Well that is the post.  I'm not sure that it had much or a point other than letting me think about how space is divided in temples and what is really important, what is helpful, and what is merely convenient.  Please comment with any thoughts you have.  Hopefully I'll get back to posting somewhat regularly soon.

14 comments:

Andre7th said...

I'd just like to say that I really enjoy this blog. It's strengthened my understanding of temples, and their importance, and always provides unique insights. I've missed it recently, and hope you don't mind some of the commenters negativity. (I didn't think there was anything controversial in architecture, but I guess I was wrong.)

Scott said...

The comments weren't why I haven't written in a while. The main reason is that I have been really sick for the last few months. I have also been really busy with other things. Finally, I have already written on so many topics that I have to come up with something to write about. I'm glad you enjoy the blog.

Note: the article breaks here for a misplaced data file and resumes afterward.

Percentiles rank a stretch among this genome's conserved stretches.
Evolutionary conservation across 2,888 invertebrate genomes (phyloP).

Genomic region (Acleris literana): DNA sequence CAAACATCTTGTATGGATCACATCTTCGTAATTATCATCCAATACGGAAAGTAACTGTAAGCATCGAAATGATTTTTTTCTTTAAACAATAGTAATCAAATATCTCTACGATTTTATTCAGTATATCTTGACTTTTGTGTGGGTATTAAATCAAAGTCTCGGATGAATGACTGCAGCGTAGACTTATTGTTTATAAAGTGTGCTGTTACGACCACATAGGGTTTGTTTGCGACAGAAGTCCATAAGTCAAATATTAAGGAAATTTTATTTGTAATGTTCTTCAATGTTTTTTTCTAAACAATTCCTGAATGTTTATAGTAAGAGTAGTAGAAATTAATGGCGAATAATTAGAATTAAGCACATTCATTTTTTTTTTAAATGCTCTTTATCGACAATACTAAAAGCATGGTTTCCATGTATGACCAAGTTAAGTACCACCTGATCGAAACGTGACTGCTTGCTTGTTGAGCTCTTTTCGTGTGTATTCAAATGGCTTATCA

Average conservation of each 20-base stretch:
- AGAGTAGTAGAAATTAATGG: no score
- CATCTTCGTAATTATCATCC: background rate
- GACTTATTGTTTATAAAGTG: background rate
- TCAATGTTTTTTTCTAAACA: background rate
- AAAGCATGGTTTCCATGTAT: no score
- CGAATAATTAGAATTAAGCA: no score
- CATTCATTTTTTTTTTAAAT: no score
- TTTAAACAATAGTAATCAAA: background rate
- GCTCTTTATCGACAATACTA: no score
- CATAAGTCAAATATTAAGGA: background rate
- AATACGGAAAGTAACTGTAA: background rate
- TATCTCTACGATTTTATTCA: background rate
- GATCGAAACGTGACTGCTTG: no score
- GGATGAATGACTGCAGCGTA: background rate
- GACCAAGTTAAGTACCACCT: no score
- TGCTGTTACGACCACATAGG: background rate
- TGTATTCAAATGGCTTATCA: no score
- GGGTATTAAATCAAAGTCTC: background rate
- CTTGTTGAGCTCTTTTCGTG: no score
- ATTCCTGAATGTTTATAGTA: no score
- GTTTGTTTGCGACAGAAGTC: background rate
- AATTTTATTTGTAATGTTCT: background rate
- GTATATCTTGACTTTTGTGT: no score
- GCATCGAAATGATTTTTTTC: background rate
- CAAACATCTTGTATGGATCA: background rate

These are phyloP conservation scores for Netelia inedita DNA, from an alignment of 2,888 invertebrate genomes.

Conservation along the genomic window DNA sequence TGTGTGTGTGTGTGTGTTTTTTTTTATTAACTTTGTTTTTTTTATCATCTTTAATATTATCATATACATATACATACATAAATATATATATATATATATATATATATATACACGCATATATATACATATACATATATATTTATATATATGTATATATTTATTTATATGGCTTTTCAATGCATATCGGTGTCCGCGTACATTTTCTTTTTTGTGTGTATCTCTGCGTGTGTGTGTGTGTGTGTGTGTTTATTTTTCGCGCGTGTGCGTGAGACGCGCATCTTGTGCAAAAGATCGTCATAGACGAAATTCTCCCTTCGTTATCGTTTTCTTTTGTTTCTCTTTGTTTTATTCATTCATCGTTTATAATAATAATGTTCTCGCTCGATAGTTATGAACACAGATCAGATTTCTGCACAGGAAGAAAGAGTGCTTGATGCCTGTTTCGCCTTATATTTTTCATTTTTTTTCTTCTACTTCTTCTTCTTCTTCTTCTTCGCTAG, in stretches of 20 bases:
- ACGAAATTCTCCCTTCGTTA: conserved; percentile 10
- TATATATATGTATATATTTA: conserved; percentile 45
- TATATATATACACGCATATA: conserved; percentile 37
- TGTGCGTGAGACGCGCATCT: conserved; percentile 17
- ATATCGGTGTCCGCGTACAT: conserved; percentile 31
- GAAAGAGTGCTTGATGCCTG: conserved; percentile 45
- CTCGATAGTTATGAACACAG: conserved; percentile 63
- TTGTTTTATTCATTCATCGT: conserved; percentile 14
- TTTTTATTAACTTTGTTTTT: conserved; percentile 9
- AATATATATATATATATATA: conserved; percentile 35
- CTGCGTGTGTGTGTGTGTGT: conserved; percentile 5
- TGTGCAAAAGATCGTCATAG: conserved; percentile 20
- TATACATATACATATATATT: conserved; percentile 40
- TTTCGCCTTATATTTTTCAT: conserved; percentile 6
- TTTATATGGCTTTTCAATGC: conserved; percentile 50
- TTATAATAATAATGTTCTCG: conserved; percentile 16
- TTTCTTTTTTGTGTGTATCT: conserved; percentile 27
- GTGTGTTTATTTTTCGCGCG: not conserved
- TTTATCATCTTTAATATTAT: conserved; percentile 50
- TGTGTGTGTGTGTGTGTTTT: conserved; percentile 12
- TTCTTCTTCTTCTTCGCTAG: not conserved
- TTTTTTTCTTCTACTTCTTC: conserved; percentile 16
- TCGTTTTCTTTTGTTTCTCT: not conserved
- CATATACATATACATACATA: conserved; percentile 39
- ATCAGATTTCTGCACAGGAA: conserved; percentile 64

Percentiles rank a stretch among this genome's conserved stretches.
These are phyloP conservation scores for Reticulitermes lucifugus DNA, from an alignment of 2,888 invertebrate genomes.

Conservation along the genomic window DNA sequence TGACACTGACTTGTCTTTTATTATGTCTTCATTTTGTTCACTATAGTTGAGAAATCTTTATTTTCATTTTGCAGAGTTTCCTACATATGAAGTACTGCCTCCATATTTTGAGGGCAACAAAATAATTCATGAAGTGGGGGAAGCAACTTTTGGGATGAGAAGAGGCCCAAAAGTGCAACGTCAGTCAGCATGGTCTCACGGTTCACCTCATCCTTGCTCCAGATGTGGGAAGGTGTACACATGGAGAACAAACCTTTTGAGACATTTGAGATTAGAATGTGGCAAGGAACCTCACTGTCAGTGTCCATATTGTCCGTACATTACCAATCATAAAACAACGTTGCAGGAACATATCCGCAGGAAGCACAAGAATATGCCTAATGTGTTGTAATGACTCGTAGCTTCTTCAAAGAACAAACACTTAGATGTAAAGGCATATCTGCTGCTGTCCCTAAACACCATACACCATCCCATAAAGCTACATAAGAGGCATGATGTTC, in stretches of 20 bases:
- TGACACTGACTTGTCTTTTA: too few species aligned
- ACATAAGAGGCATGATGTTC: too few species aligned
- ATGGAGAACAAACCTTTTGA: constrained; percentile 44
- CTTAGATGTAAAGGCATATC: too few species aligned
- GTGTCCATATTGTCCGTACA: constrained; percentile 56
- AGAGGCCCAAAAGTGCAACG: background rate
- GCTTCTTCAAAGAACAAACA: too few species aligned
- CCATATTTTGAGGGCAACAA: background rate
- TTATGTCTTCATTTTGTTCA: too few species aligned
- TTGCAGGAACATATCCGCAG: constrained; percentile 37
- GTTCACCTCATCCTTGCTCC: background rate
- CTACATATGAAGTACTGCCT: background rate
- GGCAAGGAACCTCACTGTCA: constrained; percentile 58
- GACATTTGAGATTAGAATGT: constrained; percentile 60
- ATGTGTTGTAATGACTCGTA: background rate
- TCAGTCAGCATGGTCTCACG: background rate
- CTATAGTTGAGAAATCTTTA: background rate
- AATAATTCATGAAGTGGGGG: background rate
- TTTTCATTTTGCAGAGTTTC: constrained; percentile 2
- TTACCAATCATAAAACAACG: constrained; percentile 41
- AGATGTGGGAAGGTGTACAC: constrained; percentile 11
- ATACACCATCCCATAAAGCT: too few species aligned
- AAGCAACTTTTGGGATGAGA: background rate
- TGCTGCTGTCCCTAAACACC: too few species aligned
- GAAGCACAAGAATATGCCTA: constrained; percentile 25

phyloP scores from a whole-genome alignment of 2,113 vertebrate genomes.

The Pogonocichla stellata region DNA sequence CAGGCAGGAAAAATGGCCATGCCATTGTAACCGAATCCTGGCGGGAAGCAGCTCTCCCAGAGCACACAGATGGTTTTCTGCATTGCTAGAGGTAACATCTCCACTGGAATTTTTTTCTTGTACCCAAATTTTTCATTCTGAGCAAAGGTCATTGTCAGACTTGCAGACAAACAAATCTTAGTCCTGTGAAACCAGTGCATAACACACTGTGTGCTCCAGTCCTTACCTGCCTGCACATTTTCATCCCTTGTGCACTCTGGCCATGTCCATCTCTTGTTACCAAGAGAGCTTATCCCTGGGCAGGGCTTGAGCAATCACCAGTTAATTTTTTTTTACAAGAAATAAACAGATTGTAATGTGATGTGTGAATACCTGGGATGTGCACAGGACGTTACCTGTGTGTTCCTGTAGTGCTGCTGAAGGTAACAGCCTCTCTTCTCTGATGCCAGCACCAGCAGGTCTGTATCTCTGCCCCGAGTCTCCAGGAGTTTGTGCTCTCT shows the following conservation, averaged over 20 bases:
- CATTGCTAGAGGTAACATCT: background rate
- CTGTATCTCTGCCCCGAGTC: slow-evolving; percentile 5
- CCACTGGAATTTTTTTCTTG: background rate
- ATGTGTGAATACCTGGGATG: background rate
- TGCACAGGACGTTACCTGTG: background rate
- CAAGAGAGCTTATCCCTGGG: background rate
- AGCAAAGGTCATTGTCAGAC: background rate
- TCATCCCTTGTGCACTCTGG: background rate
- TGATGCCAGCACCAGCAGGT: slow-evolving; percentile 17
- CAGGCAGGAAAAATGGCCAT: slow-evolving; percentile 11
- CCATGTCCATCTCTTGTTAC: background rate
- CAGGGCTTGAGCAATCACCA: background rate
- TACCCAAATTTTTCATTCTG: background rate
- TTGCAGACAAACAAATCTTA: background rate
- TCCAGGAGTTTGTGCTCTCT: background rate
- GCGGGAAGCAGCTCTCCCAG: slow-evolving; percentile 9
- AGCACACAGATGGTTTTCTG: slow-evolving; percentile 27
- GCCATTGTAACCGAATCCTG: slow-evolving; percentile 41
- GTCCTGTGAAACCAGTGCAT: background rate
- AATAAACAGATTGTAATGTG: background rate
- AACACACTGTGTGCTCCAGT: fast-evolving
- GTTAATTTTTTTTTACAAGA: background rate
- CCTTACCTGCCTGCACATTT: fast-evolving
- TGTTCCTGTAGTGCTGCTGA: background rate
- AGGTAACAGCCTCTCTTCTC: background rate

Anonymous said...

I wanted to share with you that I am an architect and it is my hope and dream to someday be able to work on a temple. I have really enjoyed reading your blog and have learned so much about the history of Temple building. Your topic matters are fascinating, please keep writing. you have inspired me to take on my own research in study about temples. Hope your health is improving!

Paul said...

I wanted to chime in and say I too enjoy your blog. I have no connection to architecture. I find your insights valuable to me when in the temple when I attempt to derive additional meaning from the experience. In particular, the Washington DC posts helped me as I recently went there for several weeks and was better able to understand what I was seeing, whereas I would have missed many of the symbolic components there (as it seems rather plain inside to me)

Brian J said...

Scott, I have to add my voice to the choir expressing appreciation for this blog. I am a very literal person, so learning through symbolism is very difficult for me. Your blog has done a lot to improve my temple experiences.